Time-queryable WRGs can be at one or more heights. They are intended to consist of a variable number of special cases defined by time-queries plus one default overall annual average (a standard regular old non-time-queryable WRG). When we run a statistical energy capture using frequency tables, openWind will use the default annual average WRG. However, when we run time-series energy capture with one or more time-queryable WRGs then the speedups will be time and date dependent. This gives us the capability to make better use of our NWP model output, especially in cases where there are radically different speedup ratios across the site in summer/winter and/or day/night.
I just got the go ahead to show some modelling that we did recently for a client. Hopefully the video is self-explanatory but please feel welcome to post any questions you have below.
This is some of what has been keeping us busy over the summer. For a while, the WRB format has been capable of handling multi-hub-height WRGs but openWind has not supported this kind of compound object. With the next release this will all change. From now on all WRGs are time-queryable, multi-height objects with the standard single height annual WRG being merely a special case. This should allow us to simplify the setup of openWind workbooks considerably as well as allowing users to model wake effects of external projects with multiple hub-heights in an easy and convenient way. You can use one or more multi-height met masts to run adjust to masts on these objects and if they are time-queryable then the met mast data will be filtered by the same set of time-queries that are defined in the compound WRG. A lot to take in in one go I know but I will be posting more on this in the coming weeks and months. For now, here is a simple demo on how to start using the new functionality.
Hello, sorry I haven’t posted anything in a while. I have been buried in the depths of openWind code, reworking it to allow a whole stack of new modelling functionality which I hope to be able to show you soon. In the meantime, here is a fun and worthwhile project we just completed to allow openWind to calculate terrain complexity and for us to be able to see exactly what it did in order to get there.
In order to get the most out of the video below I recommend going to full screen and clicking on the HD button.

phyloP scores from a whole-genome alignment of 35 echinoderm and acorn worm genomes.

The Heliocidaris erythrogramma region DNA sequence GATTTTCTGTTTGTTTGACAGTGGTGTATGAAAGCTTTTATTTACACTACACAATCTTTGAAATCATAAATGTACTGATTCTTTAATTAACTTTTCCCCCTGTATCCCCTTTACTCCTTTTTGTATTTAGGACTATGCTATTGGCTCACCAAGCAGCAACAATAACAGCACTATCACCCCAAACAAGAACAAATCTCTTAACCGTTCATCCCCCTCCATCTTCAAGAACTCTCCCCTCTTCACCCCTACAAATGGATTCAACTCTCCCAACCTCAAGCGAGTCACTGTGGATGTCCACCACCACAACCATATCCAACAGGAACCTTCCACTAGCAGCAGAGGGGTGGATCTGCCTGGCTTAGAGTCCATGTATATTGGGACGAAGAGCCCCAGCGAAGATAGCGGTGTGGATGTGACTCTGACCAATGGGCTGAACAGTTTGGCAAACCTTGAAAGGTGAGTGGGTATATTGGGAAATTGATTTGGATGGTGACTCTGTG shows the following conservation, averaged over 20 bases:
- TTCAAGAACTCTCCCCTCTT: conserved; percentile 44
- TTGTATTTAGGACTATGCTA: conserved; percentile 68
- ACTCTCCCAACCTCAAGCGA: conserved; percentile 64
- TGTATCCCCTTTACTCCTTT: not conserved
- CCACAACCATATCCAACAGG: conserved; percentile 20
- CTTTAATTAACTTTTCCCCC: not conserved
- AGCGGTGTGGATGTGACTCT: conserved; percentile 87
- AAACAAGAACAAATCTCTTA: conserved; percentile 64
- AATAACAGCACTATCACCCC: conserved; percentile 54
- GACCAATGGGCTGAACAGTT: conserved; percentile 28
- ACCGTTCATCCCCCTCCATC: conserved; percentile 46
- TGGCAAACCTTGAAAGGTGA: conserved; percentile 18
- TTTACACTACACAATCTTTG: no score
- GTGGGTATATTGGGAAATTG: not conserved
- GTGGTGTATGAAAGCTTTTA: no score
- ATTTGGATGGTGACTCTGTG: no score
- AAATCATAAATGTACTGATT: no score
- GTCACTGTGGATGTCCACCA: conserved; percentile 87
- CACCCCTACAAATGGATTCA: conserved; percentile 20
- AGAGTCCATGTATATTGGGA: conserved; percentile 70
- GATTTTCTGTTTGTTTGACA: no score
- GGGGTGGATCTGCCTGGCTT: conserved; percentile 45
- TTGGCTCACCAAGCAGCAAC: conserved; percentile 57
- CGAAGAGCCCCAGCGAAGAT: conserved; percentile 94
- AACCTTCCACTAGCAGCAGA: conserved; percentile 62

We have been busy working with industry partners to improve and validate our optimisation for cost of energy functionality and the cost model in particular. The following video shows some of the new functionality that we are planning to release before the beginning of July.
If you’re heading to Las Vegas for WINDPOWER 2014, why not take an extra day and spend an afternoon looking at some of the more advanced functionality in openWind.
Click here to visit the registration page
Although shadow flicker analyses are necessarily done as a time-series, because we have to consider every minute of at least one year, originally we coded up mitigating factors as probabilistic terms. Factors that can reduce or mitigate shadow flicker are:
- cloudy skies – if the sun isn’t visible then there wont be strong shadows;
- turbine orientation which varies with wind direction;
- turbine cut-in and cut-out speed;
- turbine curtailment.
The problem with using probabilistic estimates of shadow flicker mitigation is that they don’t really make sense when displayed as a chart or in a calendar format as the mitigating factor is effectively flickering on and off randomly from minute to minute. This is why we report lower numbers in terms of shadow flicker minutes but still show the worst case scenario in the chart and calendar report.
In the latest versions of openWind, it is now possible to use the met data and turbine scheduling to inform items 2 to 4 above. We also have provided an interface through which you can enter hourly clear skies information. For each hour you can enter a 1 for clear skies (when shadow flicker can happen if the sun is above the horizon) and 0 for cloudy skies.
The use of met data means you need to set the year in the shadow flicker settings to a year for which you have met data. If you don’t have a neat calendar year then openWind will look for consecutive data from adjacent years.
In terms of the clear skies field, this requires the user to interpret solar insolation data in whatever way you think makes most sense.
The video below shows how inclusion of wind speed and direction data can affect the shadow flicker assessment.
Turbulence intensity, in the form of the standard deviation of the wind speed over the measurement period, can impact turbine performance.
In general, TI can be thought of as a standard distribution of wind speeds around the ten minute mean
At the lower end or ankle of the power curve, deviations above the mean give more energy than deviations below the mean lose.
At the upper end or knee of the power curve then deviations above the mean do not compensate for deviations below.
Now some level of TI is assumed in the power curve supplied by the manufacturer. More TI than this assumed level will result in more power at the ankle and less power around the knee.
Less TI than the assumed level will result in the opposite.
This complicated only slightly by whether the turbine manufacturer specifies a power curve at 10% TI to mean 10% across all wind speeds or whether they mean 10% TI at 15m/s and assuming a normal turbulence model as described in the IEC standard
At present openWind has two ways of dealing with the effects of TI on energy production:
1) Is to switch between power curves defined by the manufacturer at different TI values
2) Is to modify the given power curve according to the consensus method of the power curve working group.
The following video shows the basic functionality from a user perspective: